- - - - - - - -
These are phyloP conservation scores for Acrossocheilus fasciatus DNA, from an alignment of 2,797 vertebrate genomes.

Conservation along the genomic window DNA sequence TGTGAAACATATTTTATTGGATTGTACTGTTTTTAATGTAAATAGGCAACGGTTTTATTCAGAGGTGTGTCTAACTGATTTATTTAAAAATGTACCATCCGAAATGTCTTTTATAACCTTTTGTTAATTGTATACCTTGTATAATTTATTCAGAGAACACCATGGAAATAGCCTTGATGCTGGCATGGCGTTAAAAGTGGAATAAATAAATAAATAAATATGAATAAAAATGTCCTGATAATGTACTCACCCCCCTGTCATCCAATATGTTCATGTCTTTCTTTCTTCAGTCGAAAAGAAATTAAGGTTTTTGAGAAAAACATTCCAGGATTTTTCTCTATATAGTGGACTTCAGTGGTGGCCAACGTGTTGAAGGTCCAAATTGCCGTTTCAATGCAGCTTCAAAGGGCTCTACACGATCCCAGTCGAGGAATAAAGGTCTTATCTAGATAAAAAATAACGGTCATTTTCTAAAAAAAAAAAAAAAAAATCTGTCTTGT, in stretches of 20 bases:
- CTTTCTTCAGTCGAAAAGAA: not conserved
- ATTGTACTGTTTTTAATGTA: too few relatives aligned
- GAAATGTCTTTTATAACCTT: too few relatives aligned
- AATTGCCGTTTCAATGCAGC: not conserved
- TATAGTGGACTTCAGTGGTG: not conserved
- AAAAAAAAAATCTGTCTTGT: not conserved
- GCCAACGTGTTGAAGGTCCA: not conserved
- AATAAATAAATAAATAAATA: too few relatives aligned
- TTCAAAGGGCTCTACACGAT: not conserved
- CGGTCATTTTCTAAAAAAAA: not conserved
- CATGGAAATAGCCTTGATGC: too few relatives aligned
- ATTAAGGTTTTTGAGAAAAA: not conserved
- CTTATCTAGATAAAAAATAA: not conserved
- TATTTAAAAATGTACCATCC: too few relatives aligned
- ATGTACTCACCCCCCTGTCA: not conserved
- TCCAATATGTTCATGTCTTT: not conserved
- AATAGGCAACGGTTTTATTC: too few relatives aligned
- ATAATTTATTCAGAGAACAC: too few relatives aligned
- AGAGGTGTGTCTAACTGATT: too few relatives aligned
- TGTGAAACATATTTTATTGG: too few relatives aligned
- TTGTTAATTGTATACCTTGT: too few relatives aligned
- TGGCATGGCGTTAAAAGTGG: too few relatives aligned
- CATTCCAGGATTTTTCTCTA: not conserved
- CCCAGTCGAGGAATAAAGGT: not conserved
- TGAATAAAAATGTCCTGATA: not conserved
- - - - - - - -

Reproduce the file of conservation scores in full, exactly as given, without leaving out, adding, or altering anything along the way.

These are phyloP conservation scores for Acrossocheilus fasciatus DNA, from an alignment of 2,797 vertebrate genomes.

Conservation along the genomic window DNA sequence TGTGAAACATATTTTATTGGATTGTACTGTTTTTAATGTAAATAGGCAACGGTTTTATTCAGAGGTGTGTCTAACTGATTTATTTAAAAATGTACCATCCGAAATGTCTTTTATAACCTTTTGTTAATTGTATACCTTGTATAATTTATTCAGAGAACACCATGGAAATAGCCTTGATGCTGGCATGGCGTTAAAAGTGGAATAAATAAATAAATAAATATGAATAAAAATGTCCTGATAATGTACTCACCCCCCTGTCATCCAATATGTTCATGTCTTTCTTTCTTCAGTCGAAAAGAAATTAAGGTTTTTGAGAAAAACATTCCAGGATTTTTCTCTATATAGTGGACTTCAGTGGTGGCCAACGTGTTGAAGGTCCAAATTGCCGTTTCAATGCAGCTTCAAAGGGCTCTACACGATCCCAGTCGAGGAATAAAGGTCTTATCTAGATAAAAAATAACGGTCATTTTCTAAAAAAAAAAAAAAAAAATCTGTCTTGT, in stretches of 20 bases:
- CTTTCTTCAGTCGAAAAGAA: not conserved
- ATTGTACTGTTTTTAATGTA: too few relatives aligned
- GAAATGTCTTTTATAACCTT: too few relatives aligned
- AATTGCCGTTTCAATGCAGC: not conserved
- TATAGTGGACTTCAGTGGTG: not conserved
- AAAAAAAAAATCTGTCTTGT: not conserved
- GCCAACGTGTTGAAGGTCCA: not conserved
- AATAAATAAATAAATAAATA: too few relatives aligned
- TTCAAAGGGCTCTACACGAT: not conserved
- CGGTCATTTTCTAAAAAAAA: not conserved
- CATGGAAATAGCCTTGATGC: too few relatives aligned
- ATTAAGGTTTTTGAGAAAAA: not conserved
- CTTATCTAGATAAAAAATAA: not conserved
- TATTTAAAAATGTACCATCC: too few relatives aligned
- ATGTACTCACCCCCCTGTCA: not conserved
- TCCAATATGTTCATGTCTTT: not conserved
- AATAGGCAACGGTTTTATTC: too few relatives aligned
- ATAATTTATTCAGAGAACAC: too few relatives aligned
- AGAGGTGTGTCTAACTGATT: too few relatives aligned
- TGTGAAACATATTTTATTGG: too few relatives aligned
- TTGTTAATTGTATACCTTGT: too few relatives aligned
- TGGCATGGCGTTAAAAGTGG: too few relatives aligned
- CATTCCAGGATTTTTCTCTA: not conserved
- CCCAGTCGAGGAATAAAGGT: not conserved
- TGAATAAAAATGTCCTGATA: not conserved